Law firm launches private client platform to help executors

Alden: The purpose is to identify to executors what they should be looking for

A secure private client platform which stores financial and other details needed by executors has been launched by West Country law firm Ashfords.

Michael Alden, head of the firm’s trusts and estates team, told Legal Futures he was not aware of any other law firm offering a similar service to Digital Legacy.

He said he had been talking to funeral services companies and a large Scottish law firm about white-labelling the platform for use by their customers.

Digital Legacy is designed to store details of assets, bank accounts, mortgages insurance policies, memberships and subscriptions, together with social media accounts, messages for relatives and plans for funerals.

Mr Alden said he had designed the platform, launched earlier this month, with the firm’s chief executive, Garry Mackay, a former computer programmer. It was then given to a local technology firm in Exeter to build.

“Traditionally what executors might get is a box file of information, but future generations will not want to deal with paper,” Mr Alden said.

“It is for the customer to decide what they want in Digital Legacy. There will usually be a mixture of hard and soft data.

“Subscriptions can be hard for executors to find and identify, whether it is Amazon Prime, or online newspapers and magazines. Until the bank is alerted to the death, it will keep paying out the money.”

Mr Alden said wills could be uploaded onto Digital Legacy, though a paper copy would be essential for the time being, but the platform was not a place to store passwords.

“The purpose is to identify to executors what they should be looking for, not give them access.”

Mr Alden said that after a death, executors must apply to the firm for read-only access.

“We still have strict duties of care to the deceased, and robust protocols in place to make sure we are dealing with executors.”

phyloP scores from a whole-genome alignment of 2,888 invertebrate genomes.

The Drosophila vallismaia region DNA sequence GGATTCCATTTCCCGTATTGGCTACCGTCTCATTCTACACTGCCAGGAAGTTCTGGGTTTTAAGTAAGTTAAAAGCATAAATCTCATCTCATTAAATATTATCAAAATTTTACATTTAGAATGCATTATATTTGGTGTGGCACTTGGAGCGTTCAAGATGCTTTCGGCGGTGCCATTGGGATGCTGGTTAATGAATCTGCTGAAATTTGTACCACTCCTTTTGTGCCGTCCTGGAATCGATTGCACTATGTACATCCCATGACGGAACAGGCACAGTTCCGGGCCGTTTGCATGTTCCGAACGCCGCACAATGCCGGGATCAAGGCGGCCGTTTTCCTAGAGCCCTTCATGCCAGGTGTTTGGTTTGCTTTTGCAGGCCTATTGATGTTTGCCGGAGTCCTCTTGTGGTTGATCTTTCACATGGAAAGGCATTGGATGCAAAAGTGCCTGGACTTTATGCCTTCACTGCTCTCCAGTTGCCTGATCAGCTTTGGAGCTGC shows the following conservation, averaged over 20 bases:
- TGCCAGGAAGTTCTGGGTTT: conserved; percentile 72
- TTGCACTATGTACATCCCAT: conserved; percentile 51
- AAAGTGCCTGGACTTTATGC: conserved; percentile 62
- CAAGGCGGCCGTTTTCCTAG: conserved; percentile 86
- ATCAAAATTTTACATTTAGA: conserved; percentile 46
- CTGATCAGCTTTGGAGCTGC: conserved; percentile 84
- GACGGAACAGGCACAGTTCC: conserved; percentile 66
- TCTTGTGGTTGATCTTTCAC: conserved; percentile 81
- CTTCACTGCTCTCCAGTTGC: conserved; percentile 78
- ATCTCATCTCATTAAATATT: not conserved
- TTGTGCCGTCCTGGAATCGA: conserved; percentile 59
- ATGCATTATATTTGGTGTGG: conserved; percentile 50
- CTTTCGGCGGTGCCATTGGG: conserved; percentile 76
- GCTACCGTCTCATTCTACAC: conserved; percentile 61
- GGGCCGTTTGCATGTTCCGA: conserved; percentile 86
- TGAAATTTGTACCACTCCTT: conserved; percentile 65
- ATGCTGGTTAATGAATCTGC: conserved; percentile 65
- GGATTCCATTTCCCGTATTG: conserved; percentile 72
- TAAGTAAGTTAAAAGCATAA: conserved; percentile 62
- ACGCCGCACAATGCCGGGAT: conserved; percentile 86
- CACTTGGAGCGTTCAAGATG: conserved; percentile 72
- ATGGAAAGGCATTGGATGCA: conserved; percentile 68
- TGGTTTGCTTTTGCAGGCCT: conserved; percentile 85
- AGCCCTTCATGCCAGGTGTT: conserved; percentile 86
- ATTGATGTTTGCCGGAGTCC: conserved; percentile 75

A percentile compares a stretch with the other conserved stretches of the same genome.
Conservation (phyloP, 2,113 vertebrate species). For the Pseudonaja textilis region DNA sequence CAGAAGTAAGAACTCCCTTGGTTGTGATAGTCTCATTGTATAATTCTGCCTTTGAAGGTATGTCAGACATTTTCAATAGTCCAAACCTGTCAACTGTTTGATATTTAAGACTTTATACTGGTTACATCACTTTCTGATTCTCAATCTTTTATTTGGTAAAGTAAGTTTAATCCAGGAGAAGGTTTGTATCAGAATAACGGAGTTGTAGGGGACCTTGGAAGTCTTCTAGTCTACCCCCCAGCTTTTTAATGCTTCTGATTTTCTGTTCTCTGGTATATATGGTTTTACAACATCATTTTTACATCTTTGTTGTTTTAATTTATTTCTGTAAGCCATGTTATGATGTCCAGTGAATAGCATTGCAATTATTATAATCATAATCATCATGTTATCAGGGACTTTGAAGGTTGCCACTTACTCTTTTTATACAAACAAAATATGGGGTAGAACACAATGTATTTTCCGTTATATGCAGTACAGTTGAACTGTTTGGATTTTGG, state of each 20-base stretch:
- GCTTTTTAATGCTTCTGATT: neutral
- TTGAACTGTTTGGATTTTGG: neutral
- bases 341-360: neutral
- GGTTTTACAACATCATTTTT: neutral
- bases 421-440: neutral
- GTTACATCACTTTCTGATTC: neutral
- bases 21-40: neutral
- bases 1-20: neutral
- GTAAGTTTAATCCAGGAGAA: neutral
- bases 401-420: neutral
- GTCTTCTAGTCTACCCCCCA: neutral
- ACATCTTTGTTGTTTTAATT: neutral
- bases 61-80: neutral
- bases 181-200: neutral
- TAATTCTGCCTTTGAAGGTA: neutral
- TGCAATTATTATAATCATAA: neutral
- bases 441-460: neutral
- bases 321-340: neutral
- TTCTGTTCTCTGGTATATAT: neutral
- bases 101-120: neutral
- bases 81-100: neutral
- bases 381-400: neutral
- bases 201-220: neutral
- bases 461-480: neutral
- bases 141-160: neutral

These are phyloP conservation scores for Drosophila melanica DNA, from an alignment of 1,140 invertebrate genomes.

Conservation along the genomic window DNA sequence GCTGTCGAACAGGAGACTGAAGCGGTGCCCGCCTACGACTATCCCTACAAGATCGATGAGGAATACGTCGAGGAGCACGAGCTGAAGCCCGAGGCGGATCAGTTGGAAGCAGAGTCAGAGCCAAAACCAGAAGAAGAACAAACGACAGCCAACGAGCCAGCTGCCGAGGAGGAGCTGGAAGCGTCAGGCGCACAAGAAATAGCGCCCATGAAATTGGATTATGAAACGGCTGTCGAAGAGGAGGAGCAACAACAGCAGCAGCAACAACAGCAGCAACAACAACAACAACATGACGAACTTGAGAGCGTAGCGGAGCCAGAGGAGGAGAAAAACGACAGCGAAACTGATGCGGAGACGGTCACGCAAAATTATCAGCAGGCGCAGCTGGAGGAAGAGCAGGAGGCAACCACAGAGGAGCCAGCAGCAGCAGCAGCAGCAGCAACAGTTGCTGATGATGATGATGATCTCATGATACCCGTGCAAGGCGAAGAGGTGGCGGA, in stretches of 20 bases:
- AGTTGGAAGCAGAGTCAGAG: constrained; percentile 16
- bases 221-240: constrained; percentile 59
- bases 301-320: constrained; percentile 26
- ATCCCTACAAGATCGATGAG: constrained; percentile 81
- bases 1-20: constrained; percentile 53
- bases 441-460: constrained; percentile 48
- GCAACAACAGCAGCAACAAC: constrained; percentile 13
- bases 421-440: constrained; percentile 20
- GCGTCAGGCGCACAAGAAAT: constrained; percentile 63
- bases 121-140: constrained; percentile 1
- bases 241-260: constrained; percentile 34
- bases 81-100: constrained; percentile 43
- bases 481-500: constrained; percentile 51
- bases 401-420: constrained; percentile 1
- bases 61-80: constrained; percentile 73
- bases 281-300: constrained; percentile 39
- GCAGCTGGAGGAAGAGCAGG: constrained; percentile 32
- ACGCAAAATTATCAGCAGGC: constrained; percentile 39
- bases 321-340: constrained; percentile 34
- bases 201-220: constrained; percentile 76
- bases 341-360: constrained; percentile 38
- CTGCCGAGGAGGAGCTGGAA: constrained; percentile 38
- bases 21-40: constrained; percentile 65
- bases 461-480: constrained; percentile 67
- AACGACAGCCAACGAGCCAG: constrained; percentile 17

Mr Alden said that, partly because of Digital Legacy, the firm had signed up to a level of data security “higher than its peers”.

Ashfords does not have access to content uploaded on Digital Legacy, which remains the responsibility of the individual user, but there are terms and conditions prohibiting illegal or inappropriate content

Mr Alden said each spouse should have their own Digital Legacy account, though in practice they might share passwords. For a former partner seeking discovery on divorce, information on Digital Legacy would be no different to any other kind of financial information.

He said that as people became elderly and infirm, they might be more inclined to let their affairs get into disarray, but with Digital Legacy there was less chance of data being lost.

The platform is set up to generate automatic reminders every six months for users to update their details. Users can change their settings.

Mr Alden said Digital Legacy was currently being offered free of charge to existing clients for a trial period of three months. At the end of the trial period there will be an annual subscription for the service.

“The big challenge is to get people to maintain things once they have subscribed. We are all guilty of signing up for things and not following through.

“There is nobody else out there with anything like this at the moment, but in 10 years’ time it won’t seem unusual.”

Mr Alden added that having a Digital Legacy account and helping executors to be more efficient could reduce the cost of administering estates.

Mr Mackay commented: “Digital legacy is a further example of the firm adapting to the ever-changing needs of our clients.

“As lawyers, we have a responsibility to constantly look at innovative ways in which we can make things easier and more cost effective for our clients whilst continuing to provide the highest level of advice.”

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